How to Perform a Chi-Square Goodness of Fit Test in Stata


Chi-Square Goodness of Fit Test is used to determine whether or not a categorical variable follows a hypothesized distribution.

This tutorial explains how to perform a Chi-Square Goodness of Fit Test in Stata.

Example: Chi-Square Goodness of Fit Test in Stata

To illustrate how to perform this test, we will use a dataset called nlsw88, which contains information about labor statistics for women in the U.S. in 1988.

Use the following steps to perform a Chi-Square Goodness of Fit test to determine if the true distribution of race in this dataset is as follows: 70% White, 20% Black, 10% Other.

Step 1: Load and view the raw data.

First, we will load the data by typing in the following command:

sysuse nlsw88

We can view the raw data by typing in the following command:

br

View raw data in Stata

Each line displays information for an individual including their age, race, marital status, education level, and a variety of other factors.

Step 2: Load the goodness of fit package.

To perform a Goodness of Fit Test, we will need to install the csgof package. We can do so by typing in the following command:

findit csgof

A new window will pop up. Click the link that says csgof from https://stats.idre.ucla.edu/stat/stata/ado/analysis.

Another window will pop up. Click the link that says click here to install

The package should only take a few seconds to install.

Step 3: Perform the Goodness-of-Fit Test.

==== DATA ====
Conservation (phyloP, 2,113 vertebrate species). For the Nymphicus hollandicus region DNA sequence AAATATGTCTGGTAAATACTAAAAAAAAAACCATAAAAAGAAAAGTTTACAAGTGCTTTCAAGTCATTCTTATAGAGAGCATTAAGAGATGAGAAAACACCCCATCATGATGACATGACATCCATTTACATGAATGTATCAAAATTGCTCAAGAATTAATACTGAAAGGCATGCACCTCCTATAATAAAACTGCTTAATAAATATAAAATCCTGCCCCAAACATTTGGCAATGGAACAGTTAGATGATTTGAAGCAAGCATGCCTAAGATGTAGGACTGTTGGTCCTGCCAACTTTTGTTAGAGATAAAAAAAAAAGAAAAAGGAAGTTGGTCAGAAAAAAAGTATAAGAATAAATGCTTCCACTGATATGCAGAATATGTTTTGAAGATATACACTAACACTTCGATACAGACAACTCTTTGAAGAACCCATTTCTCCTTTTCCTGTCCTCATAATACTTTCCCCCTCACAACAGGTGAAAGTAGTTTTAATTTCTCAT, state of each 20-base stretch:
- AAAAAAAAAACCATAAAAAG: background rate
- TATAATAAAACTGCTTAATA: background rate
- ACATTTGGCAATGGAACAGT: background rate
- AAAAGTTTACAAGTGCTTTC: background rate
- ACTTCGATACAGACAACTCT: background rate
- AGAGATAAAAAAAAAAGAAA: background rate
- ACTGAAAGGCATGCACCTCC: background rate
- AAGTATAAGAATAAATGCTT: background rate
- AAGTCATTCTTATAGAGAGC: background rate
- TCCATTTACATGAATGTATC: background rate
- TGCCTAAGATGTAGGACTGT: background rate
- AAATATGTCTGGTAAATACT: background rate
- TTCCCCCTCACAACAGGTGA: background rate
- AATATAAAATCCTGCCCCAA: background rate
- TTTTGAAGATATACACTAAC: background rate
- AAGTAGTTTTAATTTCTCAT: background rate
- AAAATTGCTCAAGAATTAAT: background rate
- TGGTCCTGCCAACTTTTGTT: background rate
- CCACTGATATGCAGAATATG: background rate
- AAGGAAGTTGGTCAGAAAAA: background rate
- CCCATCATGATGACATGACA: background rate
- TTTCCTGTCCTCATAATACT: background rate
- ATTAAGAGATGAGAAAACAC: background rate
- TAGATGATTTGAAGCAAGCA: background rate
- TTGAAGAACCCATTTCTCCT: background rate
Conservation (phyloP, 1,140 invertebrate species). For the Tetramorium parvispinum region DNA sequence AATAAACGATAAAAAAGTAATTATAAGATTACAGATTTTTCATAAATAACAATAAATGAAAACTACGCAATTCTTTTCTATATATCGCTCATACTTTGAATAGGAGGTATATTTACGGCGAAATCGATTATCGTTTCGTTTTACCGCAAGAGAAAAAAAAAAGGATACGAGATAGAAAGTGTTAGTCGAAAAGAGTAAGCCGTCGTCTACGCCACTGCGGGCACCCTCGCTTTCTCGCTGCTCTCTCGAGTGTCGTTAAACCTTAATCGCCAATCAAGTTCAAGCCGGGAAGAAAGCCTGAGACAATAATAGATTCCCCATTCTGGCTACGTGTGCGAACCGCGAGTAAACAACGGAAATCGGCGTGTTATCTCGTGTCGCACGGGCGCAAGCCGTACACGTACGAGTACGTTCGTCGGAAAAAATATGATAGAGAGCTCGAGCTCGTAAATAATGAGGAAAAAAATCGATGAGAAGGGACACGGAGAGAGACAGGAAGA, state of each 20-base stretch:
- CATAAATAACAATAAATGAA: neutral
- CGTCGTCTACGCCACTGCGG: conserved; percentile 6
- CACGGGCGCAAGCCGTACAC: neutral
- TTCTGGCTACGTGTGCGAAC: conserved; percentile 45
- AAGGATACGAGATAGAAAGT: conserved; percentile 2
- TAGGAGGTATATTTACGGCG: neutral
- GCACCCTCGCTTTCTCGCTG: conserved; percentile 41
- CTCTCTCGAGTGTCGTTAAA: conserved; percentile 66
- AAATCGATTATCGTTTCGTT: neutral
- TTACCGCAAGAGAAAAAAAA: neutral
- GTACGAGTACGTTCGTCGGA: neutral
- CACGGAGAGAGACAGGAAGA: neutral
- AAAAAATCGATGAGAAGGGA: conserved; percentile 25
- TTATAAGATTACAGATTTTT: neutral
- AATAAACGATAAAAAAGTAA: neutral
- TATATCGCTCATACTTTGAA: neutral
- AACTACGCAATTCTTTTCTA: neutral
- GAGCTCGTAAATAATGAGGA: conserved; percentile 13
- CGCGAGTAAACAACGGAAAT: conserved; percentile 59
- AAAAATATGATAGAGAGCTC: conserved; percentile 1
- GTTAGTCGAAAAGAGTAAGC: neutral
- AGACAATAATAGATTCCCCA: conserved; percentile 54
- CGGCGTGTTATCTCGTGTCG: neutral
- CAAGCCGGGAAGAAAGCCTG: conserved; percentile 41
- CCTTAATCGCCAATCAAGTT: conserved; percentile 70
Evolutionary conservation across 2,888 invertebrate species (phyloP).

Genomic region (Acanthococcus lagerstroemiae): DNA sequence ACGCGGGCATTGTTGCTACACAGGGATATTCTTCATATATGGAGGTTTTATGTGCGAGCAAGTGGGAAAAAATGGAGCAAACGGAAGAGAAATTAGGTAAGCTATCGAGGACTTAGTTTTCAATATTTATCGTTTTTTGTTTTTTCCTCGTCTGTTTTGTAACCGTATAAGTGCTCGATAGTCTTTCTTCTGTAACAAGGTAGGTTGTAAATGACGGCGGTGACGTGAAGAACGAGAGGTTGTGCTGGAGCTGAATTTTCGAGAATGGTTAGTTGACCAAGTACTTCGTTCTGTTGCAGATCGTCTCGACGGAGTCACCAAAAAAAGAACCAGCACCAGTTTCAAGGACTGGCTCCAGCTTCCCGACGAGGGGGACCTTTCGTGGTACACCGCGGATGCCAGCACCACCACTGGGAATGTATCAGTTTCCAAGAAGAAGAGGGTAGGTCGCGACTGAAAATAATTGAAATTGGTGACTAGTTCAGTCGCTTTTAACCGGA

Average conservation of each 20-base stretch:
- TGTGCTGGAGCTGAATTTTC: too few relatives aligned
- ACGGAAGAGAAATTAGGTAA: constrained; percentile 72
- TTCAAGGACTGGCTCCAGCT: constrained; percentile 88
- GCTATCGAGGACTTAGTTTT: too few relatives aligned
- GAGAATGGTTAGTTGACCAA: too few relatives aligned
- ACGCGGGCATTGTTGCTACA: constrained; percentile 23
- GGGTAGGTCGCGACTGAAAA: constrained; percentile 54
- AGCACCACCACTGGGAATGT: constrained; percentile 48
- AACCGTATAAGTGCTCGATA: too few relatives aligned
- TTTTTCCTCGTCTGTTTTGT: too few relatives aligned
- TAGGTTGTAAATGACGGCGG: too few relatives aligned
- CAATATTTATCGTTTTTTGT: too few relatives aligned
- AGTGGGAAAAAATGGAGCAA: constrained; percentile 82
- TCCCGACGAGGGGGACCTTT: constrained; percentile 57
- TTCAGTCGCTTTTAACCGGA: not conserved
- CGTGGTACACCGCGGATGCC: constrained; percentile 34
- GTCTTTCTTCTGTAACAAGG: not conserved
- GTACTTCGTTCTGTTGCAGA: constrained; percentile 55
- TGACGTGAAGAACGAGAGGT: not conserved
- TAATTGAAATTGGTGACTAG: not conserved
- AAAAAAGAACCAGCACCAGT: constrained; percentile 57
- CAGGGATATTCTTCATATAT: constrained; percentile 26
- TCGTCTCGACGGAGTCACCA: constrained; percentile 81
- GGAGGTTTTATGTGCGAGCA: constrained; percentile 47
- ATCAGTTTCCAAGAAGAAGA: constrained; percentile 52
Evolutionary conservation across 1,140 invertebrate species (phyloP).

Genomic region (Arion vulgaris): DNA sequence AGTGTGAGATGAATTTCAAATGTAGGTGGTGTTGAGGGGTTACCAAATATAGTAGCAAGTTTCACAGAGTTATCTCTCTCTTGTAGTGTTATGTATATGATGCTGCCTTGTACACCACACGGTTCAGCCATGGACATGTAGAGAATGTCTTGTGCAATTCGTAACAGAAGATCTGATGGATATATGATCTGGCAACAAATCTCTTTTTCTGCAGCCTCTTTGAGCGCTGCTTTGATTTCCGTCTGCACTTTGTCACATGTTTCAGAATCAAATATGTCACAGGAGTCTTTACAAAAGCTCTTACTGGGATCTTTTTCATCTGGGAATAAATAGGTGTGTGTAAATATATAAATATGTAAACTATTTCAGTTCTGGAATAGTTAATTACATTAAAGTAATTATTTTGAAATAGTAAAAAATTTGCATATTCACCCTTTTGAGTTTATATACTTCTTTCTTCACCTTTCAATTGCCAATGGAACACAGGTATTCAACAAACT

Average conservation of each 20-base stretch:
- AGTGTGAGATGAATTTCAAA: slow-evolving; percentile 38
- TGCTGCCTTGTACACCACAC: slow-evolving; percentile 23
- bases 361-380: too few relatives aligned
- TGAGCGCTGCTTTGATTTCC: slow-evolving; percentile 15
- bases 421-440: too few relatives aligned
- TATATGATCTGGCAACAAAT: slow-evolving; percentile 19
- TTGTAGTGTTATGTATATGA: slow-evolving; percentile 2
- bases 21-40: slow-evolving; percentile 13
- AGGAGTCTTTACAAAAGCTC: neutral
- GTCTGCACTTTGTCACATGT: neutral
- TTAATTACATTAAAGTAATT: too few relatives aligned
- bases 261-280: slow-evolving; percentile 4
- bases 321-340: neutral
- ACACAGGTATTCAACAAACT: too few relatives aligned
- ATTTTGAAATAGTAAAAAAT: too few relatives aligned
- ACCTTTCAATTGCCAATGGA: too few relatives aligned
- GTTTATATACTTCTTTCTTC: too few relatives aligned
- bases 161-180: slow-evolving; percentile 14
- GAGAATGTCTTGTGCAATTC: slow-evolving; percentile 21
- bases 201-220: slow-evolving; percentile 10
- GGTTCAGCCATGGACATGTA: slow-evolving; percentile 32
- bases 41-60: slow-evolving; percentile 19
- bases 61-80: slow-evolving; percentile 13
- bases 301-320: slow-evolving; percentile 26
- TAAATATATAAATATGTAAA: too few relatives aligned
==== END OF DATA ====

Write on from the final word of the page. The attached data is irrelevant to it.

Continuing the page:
Once the package is installed, we can perform the Goodness of Fit Test on the data to determine if the true distribution of race is as follows: 70% White, 20% Black, 10% Other.

We will use the following syntax to perform the test:

csgof variable_of_interest, expperc(list_of_expected_percentages)

Here is the exact syntax we’ll use in our case:

csgof race, expperc(70, 20, 10)

Chi-Square goodness of fit output in Stata

Here is how to interpret the output:

Summary box: This box shows us the expected percent, expected frequency, and observed frequency for each race. For example:

  • The expected percent of white individuals was 70%. This is the percentage that we specified. 
  • The expected frequency of white individuals was 1,572.2. This is calculated using the fact that there were 2,246 individuals in the dataset, so 70% of that number is 1,572.2.
  • The observed frequency of white individuals was 1,637. This is the actual number of white individuals in the dataset.

Chisq(2): This is the Chi-Square test statistic for the Goodness of Fit Test. It turns out to be 218.13.

p: This is the p-value associated with the Chi-Square test statistic. It turns out to be 0. Since this is less than 0.05, we fail to reject the null hypothesis that the true distribution of race is 70% White, 20% Black, 10% Other. We have sufficient evidence to conclude that the true distribution of race is different from this hypothesized distribution.

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